The present struggle over the settlements is an integral part of this process. The main aim of the settlers is to make a Palestinian state impossible. All Israeli governments have supported them, openly or covertly. They are, of course, illegal under international law, but many of them are also illegal under Israeli law. These are variously called “illegal,” “unlawful,” “unpermitted” and so forth. Israel’s august Supreme Court has ordered the removal of several of them and seen its rulings ignored by the government.

The settlers assert that not a single settlement has been set up without secret government consent. And indeed, all the “unlawful” settlements have been connected at once to the water and electricity grids, special new roads have been built for them and the army has rushed to defend them – indeed the Israel Defense Forces have long ago become the Settlements Defense Forces. Lawyers and shysters galore have been employed to expropriate huge tracts of Palestinian land. One famous woman lawyer discovered a forgotten Ottoman law that says that if you shout from the edge of a village, all the land where the shout cannot be heard belongs to the Sultan. Since the Israeli government is the heir of the Jordanian government, which was the heir of the Sultan, this land belongs to the Israeli government, which turns it over to the settlers. (This is not a joke!)

While the Israeli-Palestinian conflict seems in abeyance and “nothing happens,” it is really going on with full force in the only battlefield that matters: the settlement enterprise. Everything else is marginal, like the awesome prospect of an Israeli attack on Iran. As I have been saying all along: that will never happen. It is a part of the effort to divert attention from the Two-State Solution, the only peaceful solution there is.

Where is the negation of the Palestinian state leading to?

Logically, it can only lead to an apartheid state in the entire country between the Mediterranean and the Jordan. In the long run, that would be untenable, leading to an Arab-majority “bi-national” state, which would be totally unacceptable to almost all Israeli Jews. So what is left?

The only conceivable solution would be transfer of all the Arabs to the other side of the Jordan. In some ultra-right circles, this is openly talked about. The Jordanian monarch is deadly afraid of it.

Population transfer already happened in 1948. It is still a point of debate whether this was done deliberately. In the first part of the war, it was clearly a military necessity (and practiced by both sides). Later on, it became more deliberate. But the main point is that the refugees were not allowed back when the hostilities were over. On the contrary, some villages were emptied and destroyed even later. Everybody acted under the invisible directive of the Main Effort, a direction so deeply ingrained in the collective consciousness, that it did not need any specific order.

But 1948 is long gone. The world has changed. What was tolerated from post-Holocaust brave little Israel would not be tolerated tomorrow from mighty, arrogant Israel. Today It is a pipe-dream—like similar dreams on the other side that Israel would somehow disappear from the map.

This means that ethnic cleansing, the only alternative to the Two-State solution, is impossible. The Main Effort has run into a dead end.

It has often been said that the Israeli-Palestinian conflict is a clash between an unstoppable force and an immovable object. This will dominate our lives and the lives of generations to come.

Unless we do something that looks almost impossible: to change the Main Effort, the historic direction of our state. Substitute for it a new national aim: peace and coexistence, reconciliation between the State of Israel and the State of Palestine.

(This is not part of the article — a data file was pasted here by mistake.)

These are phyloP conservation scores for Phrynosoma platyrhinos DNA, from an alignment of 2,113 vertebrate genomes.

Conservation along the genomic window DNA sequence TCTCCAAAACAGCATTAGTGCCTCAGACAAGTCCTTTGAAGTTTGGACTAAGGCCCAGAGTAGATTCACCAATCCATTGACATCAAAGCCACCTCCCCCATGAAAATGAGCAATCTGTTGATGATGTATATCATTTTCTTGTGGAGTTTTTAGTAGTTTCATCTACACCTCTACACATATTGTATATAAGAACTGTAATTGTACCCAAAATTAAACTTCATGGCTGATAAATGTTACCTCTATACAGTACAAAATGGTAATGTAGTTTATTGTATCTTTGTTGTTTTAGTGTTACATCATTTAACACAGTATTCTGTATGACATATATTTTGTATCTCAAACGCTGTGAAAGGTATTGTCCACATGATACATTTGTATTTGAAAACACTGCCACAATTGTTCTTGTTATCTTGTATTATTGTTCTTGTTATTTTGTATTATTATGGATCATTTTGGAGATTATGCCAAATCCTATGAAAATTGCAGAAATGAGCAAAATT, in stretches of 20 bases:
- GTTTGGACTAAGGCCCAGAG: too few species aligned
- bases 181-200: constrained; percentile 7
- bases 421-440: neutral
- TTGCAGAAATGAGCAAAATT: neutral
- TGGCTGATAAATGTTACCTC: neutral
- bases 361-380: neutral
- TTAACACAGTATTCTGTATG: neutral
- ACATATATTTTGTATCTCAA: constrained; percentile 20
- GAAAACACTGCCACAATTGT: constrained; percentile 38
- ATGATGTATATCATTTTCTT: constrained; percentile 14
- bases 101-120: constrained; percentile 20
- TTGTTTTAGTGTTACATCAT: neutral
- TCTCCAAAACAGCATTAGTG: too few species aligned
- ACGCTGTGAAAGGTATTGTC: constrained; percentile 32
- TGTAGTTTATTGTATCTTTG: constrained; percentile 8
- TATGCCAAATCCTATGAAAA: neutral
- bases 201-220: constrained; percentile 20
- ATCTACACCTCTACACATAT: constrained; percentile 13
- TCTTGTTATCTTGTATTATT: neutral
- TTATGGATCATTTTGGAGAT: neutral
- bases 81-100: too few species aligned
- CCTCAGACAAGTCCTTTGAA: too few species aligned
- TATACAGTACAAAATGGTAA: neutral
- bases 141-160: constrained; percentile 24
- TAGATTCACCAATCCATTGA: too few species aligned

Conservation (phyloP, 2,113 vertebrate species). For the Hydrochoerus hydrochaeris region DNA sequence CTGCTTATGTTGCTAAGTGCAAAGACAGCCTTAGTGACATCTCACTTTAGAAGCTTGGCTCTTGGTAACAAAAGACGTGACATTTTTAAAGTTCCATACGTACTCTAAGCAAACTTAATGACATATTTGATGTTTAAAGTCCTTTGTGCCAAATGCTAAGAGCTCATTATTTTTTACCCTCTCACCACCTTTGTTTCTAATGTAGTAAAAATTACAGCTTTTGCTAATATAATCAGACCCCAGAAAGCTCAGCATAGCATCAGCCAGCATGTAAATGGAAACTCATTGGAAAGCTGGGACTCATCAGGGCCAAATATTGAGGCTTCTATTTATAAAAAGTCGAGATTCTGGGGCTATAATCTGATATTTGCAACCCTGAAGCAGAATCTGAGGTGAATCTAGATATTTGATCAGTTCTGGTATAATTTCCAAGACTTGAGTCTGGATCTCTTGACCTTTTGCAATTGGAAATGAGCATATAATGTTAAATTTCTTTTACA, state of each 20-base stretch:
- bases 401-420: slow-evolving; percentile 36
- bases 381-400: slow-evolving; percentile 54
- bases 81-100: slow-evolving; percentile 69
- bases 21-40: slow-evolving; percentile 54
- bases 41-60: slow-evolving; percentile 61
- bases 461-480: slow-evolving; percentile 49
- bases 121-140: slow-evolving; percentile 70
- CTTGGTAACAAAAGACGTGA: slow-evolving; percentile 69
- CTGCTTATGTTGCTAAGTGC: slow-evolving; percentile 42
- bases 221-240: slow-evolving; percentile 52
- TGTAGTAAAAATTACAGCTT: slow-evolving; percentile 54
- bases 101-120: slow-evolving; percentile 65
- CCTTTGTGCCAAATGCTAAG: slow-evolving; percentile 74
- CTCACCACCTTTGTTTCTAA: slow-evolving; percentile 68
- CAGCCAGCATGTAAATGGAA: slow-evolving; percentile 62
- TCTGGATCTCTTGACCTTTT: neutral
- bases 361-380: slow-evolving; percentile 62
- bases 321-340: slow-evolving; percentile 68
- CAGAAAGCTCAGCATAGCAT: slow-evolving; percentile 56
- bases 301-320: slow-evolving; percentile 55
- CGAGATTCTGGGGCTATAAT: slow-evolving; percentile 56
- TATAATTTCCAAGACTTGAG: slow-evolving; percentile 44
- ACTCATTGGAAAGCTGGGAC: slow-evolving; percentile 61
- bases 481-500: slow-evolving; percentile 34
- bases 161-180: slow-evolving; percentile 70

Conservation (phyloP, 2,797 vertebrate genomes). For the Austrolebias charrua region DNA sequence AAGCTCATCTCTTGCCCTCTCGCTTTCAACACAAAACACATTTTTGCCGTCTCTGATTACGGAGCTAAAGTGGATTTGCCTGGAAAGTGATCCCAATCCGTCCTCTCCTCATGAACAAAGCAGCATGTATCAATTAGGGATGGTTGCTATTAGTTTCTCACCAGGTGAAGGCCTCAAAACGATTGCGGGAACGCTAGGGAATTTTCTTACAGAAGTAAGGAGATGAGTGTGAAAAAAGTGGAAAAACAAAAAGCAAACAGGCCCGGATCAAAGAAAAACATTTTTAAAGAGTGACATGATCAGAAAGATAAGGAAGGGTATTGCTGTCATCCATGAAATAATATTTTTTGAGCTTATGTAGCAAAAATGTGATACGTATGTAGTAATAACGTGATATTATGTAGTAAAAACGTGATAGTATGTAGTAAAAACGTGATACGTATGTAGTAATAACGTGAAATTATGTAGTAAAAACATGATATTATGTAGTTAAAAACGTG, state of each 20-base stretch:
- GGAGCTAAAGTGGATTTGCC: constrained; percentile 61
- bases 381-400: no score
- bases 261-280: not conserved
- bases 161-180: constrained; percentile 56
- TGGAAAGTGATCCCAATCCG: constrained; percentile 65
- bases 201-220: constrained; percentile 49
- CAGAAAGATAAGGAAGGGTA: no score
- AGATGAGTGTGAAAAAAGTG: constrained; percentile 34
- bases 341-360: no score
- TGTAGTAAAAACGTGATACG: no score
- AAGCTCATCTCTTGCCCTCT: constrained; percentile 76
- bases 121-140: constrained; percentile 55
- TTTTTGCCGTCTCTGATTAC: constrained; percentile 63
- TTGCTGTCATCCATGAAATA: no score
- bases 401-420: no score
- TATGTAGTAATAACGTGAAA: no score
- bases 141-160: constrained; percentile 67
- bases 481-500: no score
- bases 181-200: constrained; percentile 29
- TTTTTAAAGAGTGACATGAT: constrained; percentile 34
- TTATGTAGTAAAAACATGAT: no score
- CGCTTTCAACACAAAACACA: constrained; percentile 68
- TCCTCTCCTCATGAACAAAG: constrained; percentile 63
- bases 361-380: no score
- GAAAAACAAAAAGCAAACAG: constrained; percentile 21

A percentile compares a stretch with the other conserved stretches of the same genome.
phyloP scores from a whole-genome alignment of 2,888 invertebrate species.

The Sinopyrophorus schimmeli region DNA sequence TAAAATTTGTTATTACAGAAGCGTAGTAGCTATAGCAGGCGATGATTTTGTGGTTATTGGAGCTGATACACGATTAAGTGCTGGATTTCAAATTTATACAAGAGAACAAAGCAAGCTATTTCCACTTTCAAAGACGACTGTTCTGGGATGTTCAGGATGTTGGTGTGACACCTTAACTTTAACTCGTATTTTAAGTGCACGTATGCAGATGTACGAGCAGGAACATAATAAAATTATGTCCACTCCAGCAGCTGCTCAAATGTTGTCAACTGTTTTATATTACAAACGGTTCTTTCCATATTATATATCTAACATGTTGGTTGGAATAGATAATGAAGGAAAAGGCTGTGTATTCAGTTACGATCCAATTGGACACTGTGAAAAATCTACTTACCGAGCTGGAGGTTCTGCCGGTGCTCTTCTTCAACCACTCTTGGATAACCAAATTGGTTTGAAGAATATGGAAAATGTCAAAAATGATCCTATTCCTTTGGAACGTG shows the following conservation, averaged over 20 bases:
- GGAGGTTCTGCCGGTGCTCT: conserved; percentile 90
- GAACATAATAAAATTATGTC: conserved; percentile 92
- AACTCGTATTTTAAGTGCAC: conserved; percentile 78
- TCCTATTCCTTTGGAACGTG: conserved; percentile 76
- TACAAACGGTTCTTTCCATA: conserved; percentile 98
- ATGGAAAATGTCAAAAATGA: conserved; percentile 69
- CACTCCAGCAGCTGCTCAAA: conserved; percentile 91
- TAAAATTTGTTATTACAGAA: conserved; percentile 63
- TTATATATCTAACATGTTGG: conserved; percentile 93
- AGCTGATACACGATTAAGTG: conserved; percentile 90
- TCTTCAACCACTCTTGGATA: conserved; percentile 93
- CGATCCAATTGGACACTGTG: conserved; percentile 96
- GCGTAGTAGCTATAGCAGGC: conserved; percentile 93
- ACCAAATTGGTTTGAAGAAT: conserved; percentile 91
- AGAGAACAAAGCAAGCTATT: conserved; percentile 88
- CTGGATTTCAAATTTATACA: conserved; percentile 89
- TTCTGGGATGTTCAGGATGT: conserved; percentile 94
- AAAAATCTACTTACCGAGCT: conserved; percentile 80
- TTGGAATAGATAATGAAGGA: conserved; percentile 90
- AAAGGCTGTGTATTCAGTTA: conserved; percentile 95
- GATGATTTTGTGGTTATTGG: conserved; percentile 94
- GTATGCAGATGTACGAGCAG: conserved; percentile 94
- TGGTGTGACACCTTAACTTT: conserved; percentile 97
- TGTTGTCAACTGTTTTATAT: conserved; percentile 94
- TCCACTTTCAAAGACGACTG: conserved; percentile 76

Uri Avnery is chair of Gush Shalom, the pre-eminent peace activist organization in Israel.
 
tags: Analysis of Israel/Palestine, Israel/Palestine   
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5 Responses to Transfer in Israel: Who and to Where?

  1. talknic June 3, 2012 at 9:27 am

    Israel should be held to the laws is voluntarily obliged itself to. Only the US veto vote in the UNSC stops the law having its full effect. Justice for the Palestinians controlled by the US senate. All Israel’s eggs are in one precious basket..

    • Israel Draiman December 14, 2014 at 10:05 am

      Re: Israel – To whom it may concern in Europe and the US and elsewhere:

      We are tired of hearing that withdrawal from Judea and Samaria will bring peace. We know and you know that it would bring another Gaza. So stop saying it and promoting this fallacy. Past experience has proven that concessions, appeasement and land for peace only increased terror, violence and more conflict.

      We are tired of hearing that land beyond the Green Line is ‘Palestinian land’. The Green Line is simply an armistice line that has no political significance. You know this too. The San Remo Treaty of 1920 Granted the Mandate for Palestine to the Jewish people, the same Allied powers also established 21 Arab States and one Jewish State – The Arabs are not willing to give up any part of the 21 Arab States and the Jews are not willing to give up any part of the Jewish State.

      We are tired of hearing about the “Palestinian people.” They are no different from the Arabs of Syria or Egypt, from which most of their ancestors migrated in the last 150 years or so. There is no Palestinian language or religion, and until very recently they considered themselves simply ‘Arabs’. Their culture is almost entirely defined by their opposition to the Jewish state. There never was an Arab-Palestinian State or people in History. The Arab Palestinians have a State in Jordan which is 80% of the land originally allocated to the Jewish people under the San Remo Treaty of 1920.

      We are tired of hearing that “the Palestinians deserve a state.” We are indigenous here, not them, and their behavior entitles them more to a trial at The Hague than to a state. The Arab Palestinians have a State it is called Jordan which was carved out of Jewish allocated land.

      And they certainly don’t deserve our state, which is the only state they want. They already took 80% of Jewish allocated land which is Jordan. Israel also gave them the Gaza Strip.

      We are tired of hearing about ‘The Occupation’. As Minister Naftali Bennett said the other day, you can’t be an occupier in your own land. The Arabs are the occupiers, Greater Israel has been a Jewish state for 4,000 years even if it was temporarily conquered and occupied by various nations over the centuries.